Money & power

As today is Lady Day, there must be about 280 shopping days left until Christmas. Thanks most recently to the Internet, however, it shouldn’t be such a rush, for by almost any website you will be bombarded with shopping suggestions, and provided with the instantaneous electronic means to order the advertised products — for yourself, or perhaps for delivery to another. The current very high inflation rate need not discourage you, for consumer credit is available to practically anyone, and legally to most.

Clearly, any difficulties that could obstruct a thoroughgoing materialism have been confronted, by our political and economical masters, and eliminated. That is why governments — working through captive media on frightening environmental contentions that are almost entirely false — are able to justify their rĂ´le in placing restrictions. (Nature used to do this without government help.)

The world is not, in fact, running out of any key commodities; nor is it threatened, at least in the West, with any significant pollution issues (unless we count general vulgarity as an issue). But through their pretence that only they can save us (a claim previously monopolized by God), comprehensive regulations are now placed on everything we used to buy and sell. The invention of the Wuhan Batflu provided the last link in the chain of our biomedical dictatorship.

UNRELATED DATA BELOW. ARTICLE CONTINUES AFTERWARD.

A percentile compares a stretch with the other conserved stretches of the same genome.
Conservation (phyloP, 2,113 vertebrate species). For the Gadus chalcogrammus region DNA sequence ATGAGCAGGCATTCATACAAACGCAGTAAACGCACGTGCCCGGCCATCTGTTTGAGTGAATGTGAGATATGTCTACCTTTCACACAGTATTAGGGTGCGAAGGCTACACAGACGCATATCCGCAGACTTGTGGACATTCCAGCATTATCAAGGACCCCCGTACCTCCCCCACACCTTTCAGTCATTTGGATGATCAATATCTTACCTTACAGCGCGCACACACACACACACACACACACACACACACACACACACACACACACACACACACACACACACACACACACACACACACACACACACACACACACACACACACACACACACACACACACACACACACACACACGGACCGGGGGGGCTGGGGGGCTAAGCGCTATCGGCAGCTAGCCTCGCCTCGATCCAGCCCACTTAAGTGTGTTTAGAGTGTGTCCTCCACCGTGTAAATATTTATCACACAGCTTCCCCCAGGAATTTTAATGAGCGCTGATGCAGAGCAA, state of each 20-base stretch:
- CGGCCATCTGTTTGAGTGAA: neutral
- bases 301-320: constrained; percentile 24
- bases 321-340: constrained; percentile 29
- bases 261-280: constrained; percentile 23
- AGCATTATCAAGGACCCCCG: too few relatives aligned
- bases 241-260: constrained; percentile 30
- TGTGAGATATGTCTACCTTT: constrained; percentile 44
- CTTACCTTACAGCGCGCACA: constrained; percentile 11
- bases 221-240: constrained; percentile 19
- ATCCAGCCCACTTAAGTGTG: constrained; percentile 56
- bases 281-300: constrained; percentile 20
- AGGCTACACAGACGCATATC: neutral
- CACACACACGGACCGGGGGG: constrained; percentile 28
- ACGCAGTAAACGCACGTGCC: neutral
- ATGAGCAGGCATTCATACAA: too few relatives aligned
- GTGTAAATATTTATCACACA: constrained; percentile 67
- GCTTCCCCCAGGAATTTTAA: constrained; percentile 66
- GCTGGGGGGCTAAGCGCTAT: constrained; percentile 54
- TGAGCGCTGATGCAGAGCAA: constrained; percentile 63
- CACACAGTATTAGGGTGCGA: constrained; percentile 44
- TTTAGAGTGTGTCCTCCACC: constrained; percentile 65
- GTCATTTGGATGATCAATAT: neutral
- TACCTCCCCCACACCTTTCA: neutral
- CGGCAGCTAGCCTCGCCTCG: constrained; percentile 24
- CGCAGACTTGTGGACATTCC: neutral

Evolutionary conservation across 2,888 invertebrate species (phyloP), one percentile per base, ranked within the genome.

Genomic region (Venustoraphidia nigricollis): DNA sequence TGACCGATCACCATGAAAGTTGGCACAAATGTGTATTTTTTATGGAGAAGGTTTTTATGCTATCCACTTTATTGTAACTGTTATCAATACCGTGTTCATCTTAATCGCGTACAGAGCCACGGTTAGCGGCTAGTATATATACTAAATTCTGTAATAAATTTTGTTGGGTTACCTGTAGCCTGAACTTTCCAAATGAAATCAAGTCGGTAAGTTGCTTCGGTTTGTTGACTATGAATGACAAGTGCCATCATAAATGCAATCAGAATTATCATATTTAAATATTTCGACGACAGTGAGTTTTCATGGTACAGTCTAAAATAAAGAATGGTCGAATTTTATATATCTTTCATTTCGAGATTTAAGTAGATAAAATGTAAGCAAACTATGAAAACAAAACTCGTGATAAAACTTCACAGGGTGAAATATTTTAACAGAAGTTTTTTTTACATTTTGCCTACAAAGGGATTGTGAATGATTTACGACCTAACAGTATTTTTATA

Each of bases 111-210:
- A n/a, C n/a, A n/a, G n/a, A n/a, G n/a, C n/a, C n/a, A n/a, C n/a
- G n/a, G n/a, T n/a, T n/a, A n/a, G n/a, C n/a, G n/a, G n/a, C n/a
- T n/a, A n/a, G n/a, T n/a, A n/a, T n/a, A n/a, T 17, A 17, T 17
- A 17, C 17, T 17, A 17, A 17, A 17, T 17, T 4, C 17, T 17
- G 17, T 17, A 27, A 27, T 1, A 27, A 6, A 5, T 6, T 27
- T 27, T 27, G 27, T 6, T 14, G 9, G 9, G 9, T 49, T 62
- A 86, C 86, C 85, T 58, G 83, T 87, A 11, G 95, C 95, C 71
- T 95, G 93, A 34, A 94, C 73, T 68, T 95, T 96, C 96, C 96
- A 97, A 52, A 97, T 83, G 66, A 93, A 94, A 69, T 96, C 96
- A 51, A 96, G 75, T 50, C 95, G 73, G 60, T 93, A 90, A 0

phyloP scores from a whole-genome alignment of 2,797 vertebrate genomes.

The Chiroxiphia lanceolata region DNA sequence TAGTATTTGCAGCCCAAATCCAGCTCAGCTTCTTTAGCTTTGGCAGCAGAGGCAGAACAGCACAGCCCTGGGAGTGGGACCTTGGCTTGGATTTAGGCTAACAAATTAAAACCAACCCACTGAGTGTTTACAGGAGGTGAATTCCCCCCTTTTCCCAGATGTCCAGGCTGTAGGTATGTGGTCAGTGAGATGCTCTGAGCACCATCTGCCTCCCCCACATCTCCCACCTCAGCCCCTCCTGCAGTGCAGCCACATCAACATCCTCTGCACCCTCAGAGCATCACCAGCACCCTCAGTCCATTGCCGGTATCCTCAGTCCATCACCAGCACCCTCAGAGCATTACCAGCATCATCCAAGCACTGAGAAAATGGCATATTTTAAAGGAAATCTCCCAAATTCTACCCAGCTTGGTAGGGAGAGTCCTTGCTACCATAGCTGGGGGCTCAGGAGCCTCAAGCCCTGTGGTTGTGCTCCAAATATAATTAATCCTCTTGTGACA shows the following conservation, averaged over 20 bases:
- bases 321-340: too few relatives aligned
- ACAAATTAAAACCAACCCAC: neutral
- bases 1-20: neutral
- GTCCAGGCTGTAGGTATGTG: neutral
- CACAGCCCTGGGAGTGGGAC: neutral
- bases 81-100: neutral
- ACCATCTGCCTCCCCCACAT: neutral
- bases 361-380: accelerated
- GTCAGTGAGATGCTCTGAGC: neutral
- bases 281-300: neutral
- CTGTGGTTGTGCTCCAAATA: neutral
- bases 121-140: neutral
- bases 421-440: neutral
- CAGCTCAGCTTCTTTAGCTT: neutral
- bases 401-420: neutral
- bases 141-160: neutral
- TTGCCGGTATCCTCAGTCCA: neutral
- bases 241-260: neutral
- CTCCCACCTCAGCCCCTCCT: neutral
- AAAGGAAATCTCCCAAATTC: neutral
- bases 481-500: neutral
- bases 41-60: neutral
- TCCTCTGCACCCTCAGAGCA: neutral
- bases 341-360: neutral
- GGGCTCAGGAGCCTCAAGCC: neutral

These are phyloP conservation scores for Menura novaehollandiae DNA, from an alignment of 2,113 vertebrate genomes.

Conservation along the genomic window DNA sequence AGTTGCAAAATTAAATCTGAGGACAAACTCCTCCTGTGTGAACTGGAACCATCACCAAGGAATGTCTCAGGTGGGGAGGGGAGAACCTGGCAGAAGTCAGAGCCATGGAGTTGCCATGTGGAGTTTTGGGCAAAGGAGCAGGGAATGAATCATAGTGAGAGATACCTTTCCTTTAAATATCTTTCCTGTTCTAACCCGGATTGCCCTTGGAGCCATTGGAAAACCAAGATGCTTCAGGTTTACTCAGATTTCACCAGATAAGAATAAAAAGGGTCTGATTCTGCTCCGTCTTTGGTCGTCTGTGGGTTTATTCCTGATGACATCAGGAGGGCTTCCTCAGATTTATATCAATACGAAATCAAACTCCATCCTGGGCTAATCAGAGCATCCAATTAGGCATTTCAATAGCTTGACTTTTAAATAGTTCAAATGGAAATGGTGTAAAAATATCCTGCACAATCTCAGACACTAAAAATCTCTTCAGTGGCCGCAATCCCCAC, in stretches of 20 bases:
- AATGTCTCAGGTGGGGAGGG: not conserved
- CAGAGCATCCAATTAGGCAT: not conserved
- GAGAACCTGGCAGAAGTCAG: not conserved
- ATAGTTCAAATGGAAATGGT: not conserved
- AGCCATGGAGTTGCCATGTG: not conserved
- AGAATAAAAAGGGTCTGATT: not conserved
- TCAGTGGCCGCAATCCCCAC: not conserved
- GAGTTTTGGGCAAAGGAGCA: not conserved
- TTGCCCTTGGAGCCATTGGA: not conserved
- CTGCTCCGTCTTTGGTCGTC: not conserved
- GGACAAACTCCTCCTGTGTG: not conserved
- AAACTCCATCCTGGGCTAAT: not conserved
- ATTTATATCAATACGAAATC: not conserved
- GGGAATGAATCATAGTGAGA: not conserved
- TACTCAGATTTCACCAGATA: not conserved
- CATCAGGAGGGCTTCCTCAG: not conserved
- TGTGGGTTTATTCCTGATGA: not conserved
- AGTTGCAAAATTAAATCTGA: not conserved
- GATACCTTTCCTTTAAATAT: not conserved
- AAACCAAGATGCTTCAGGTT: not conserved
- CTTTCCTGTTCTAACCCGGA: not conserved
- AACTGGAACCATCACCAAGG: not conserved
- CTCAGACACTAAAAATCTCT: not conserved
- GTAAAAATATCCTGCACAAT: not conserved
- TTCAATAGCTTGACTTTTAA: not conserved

Now, not everyone will agree with my characterization of recent modernity; indeed, some might argue that I am exaggerating. To make my argument in telling detail would require more time on the Internet than I am prepared to spare; and so I will be satisfied with the mere gist of an argument.

One material innovation more than any other has perhaps been responsible. I’m inclined to demonize sliced bread. Or perhaps it was computer digitalization — which I regret because I am an analogue kind of guy. Whichever the case, the advance of technology has made possible an incomparable decline in the quality of our lives, if the human soul is entered into the equation. An inverse correlation with material progress may be observed across the cultural spectrum; for instance the consistent decline of educational standards when spending on schools is increased.

While subsidiarity may be presented as the opposite of extravagant central planning, it can also be misunderstood as the parsimonious material alternative. The general diffusion of property, such that each may own three acres and a milch cow, does not quite represent it. The spiritual dimension must be considered. It assumes that humans let more into their brains than prospects for material acquisition.

It is this fashionable drive for money and power that makes us — both capitalists and socialists — inferior to the animals.

Mother Mary, pray for us.